The price tag for renovations at the Rose Bowl continues to balloon, with officials adding $6 million last week to a construction contract for the already well-over-budget project.
The money is needed to cover repairs for botched upgrades installed ahead of the 1994 World Cup games and increased labor costs incurred in the rush to finish seating upgrades before UCLA’s football home opener on Sept. 8, officials said.
Originally expected to cost $152 million, the project is now budgeted at about $170 million — excluding $14 million in work that has already been deferred because of cost concerns.
Rose Bowl Operating Co. Vice President Paul Little said board members may defer other work pending talks with the stadium’s main tenants, UCLA and the Tournament of Roses.
“It’s a tough spot to be in,” said Little.
About 60% of the latest $6-million overage was for overtime and additional workers needed to complete 1,000 new pavilion seats before UCLA’s first home game, he added.
“There was overtime and a very intense amount of work, particularly in August, as we had to get this pavilion ready for the first UCLA game,” said Rose Bowl General Manager Darryl Dunn.
Pasadena-based Parsons Corp. is supervising construction details of the renovation project.
Clark Construction Group, which was general contractor for the seismic retrofit of Pasadena City Hall in the mid-2000s, was hired to complete pavilion seating renovations.
The 1922 stadium underwent a series of hurried improvements before hosting the 1993 Super Bowl and the 1994 World Cup Final.
“Quite frankly, some of it was just shabby construction,” said Little.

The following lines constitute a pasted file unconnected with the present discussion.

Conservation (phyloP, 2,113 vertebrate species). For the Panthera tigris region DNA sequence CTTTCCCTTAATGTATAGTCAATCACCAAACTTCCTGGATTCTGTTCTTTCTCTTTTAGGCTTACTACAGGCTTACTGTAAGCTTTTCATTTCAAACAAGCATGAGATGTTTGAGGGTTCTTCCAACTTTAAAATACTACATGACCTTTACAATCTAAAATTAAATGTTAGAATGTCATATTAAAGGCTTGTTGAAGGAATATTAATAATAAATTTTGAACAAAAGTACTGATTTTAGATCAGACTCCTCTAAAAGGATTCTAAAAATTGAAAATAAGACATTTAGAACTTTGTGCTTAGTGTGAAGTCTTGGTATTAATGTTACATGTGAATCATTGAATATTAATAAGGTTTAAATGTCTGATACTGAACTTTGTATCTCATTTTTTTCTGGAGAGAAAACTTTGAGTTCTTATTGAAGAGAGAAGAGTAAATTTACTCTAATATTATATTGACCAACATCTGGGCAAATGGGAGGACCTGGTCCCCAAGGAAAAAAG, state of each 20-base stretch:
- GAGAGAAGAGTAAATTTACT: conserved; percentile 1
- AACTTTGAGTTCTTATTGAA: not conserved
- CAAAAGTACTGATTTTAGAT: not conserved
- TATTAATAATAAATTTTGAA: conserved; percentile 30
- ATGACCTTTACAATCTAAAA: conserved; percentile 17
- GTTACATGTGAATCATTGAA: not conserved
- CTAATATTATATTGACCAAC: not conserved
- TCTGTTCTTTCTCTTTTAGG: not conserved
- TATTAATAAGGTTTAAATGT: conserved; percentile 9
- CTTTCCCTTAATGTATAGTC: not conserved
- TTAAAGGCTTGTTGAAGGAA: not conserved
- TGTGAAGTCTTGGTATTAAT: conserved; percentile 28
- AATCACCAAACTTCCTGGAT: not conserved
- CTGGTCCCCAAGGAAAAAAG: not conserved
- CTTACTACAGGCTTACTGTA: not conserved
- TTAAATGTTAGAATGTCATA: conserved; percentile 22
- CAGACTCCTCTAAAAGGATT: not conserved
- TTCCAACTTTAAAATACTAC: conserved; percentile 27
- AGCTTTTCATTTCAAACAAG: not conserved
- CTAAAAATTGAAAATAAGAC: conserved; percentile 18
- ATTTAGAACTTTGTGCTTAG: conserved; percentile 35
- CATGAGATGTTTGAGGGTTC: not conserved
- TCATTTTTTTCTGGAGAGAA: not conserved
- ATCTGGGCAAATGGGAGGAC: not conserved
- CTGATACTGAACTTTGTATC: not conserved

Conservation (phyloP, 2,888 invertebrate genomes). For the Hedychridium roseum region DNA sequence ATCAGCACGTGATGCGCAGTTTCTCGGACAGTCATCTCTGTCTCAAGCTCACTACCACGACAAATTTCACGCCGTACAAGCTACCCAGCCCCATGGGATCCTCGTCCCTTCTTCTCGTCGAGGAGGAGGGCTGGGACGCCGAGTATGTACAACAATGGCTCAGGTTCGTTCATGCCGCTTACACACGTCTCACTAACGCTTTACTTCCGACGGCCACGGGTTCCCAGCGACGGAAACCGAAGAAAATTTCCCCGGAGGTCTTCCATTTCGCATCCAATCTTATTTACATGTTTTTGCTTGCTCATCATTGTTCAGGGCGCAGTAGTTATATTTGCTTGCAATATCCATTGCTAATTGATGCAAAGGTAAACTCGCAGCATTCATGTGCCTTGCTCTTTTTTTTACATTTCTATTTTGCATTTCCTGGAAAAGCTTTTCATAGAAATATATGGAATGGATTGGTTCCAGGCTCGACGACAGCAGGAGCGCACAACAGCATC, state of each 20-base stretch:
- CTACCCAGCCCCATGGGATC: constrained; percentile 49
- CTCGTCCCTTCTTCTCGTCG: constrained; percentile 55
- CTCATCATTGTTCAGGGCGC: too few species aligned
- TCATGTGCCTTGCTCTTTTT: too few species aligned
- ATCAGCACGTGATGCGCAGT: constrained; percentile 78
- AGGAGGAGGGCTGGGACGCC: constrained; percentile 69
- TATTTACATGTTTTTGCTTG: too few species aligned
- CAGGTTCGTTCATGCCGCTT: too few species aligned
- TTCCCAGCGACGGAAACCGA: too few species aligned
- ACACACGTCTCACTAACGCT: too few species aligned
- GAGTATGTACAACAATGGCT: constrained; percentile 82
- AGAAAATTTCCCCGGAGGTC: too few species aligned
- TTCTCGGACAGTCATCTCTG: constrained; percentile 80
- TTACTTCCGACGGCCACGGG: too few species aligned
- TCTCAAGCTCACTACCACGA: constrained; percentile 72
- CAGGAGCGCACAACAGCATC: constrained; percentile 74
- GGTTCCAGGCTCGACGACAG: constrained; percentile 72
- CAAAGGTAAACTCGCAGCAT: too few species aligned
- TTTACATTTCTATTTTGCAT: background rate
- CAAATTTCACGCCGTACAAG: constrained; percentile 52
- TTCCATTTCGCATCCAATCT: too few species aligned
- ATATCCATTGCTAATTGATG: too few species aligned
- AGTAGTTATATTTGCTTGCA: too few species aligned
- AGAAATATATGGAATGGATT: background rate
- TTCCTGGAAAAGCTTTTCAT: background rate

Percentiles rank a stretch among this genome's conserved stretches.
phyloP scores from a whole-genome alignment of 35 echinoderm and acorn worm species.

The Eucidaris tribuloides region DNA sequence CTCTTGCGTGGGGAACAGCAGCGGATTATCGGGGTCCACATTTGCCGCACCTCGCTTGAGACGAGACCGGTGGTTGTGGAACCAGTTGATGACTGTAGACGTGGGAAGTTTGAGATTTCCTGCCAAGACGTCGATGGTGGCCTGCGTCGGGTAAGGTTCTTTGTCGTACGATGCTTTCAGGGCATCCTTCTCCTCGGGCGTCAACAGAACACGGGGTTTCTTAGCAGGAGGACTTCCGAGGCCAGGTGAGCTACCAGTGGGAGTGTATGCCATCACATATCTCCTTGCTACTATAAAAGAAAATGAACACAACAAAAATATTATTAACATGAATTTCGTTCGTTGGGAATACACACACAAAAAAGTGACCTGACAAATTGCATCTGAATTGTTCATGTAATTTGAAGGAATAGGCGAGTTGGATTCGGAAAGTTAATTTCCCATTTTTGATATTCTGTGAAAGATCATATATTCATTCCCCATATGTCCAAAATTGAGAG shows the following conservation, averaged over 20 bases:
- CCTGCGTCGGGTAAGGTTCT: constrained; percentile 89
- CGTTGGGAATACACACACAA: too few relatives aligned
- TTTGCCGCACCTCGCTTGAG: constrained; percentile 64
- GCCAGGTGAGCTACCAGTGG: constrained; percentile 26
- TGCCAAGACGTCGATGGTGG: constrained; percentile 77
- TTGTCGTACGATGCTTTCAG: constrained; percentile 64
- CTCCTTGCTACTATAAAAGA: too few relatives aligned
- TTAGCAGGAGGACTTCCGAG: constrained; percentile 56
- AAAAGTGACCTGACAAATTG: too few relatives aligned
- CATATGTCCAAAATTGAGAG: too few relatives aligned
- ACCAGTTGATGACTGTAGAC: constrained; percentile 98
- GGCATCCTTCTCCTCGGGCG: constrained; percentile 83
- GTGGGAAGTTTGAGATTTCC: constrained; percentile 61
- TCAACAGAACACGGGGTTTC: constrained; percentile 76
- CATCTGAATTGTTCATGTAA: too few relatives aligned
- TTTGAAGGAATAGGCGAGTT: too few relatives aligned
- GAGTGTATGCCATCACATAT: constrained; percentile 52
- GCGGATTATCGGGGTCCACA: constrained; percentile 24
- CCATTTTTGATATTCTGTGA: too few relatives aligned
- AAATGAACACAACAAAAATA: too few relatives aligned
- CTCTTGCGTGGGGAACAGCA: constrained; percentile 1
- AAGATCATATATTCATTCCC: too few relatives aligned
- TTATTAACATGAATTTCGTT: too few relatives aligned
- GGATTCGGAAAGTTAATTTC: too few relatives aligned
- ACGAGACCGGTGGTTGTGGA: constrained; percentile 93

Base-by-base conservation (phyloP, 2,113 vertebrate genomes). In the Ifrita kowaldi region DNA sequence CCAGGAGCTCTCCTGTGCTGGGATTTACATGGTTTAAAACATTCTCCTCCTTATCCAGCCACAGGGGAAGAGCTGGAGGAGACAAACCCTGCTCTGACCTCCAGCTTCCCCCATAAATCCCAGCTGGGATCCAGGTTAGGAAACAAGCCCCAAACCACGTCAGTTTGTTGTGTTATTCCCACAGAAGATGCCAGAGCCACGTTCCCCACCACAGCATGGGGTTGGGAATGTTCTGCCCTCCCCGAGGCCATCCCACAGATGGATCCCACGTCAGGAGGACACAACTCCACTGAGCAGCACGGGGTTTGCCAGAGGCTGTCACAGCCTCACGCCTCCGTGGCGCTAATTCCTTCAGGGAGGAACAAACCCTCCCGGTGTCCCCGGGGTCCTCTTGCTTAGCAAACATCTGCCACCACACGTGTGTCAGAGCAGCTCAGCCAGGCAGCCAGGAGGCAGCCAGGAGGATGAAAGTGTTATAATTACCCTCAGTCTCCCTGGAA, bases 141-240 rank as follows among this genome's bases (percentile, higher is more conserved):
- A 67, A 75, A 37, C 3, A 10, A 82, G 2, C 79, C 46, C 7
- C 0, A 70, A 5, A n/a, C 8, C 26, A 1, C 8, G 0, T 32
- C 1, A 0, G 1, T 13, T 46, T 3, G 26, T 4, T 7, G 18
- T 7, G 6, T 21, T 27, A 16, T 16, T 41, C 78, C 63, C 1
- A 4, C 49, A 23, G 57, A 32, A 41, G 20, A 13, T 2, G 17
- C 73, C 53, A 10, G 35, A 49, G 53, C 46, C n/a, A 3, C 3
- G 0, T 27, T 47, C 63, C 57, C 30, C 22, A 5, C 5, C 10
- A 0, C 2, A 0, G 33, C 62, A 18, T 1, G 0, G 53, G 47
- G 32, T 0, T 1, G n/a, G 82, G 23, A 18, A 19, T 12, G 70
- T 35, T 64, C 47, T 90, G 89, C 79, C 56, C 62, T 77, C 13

Dunn said in recent months workers had to replace flawed flooring in the pavilion area and discovered problems unrelated to the 1990s upgrades.
Rose Bowl Operating Co. President Victor Gordo said missing or misleading construction drawings from throughout the stadium’s history have contributed to the headaches.
Gordo has appointed West Hollywood City Manager Paul Arevalo, a Pasadena resident, to head a committee conducting an independent review of the project, he said.
The report will give “full transparency so the public understands the project challenges and how it has evolved over the course of two years,” Gordo said.
“This is a very complex project at a 90-year-old stadium that has been pieced together over time,” Gordo said. “We’re dealing with the challenges, and the end product will be worth what the city has put into it.”
At its inception, the Rose Bowl renovation project faced a $12-million financing gap that has increased to nearly $30 million.
Little said the seating pavilion and other renovations already under way will continue on schedule, but board members must soon decide whether to put off additional planned improvements, including restroom upgrades.
“It’s a matter of ironing out what the next year’s work will be and what can be deferred into the future. That’s up in the air at this point,” he said.
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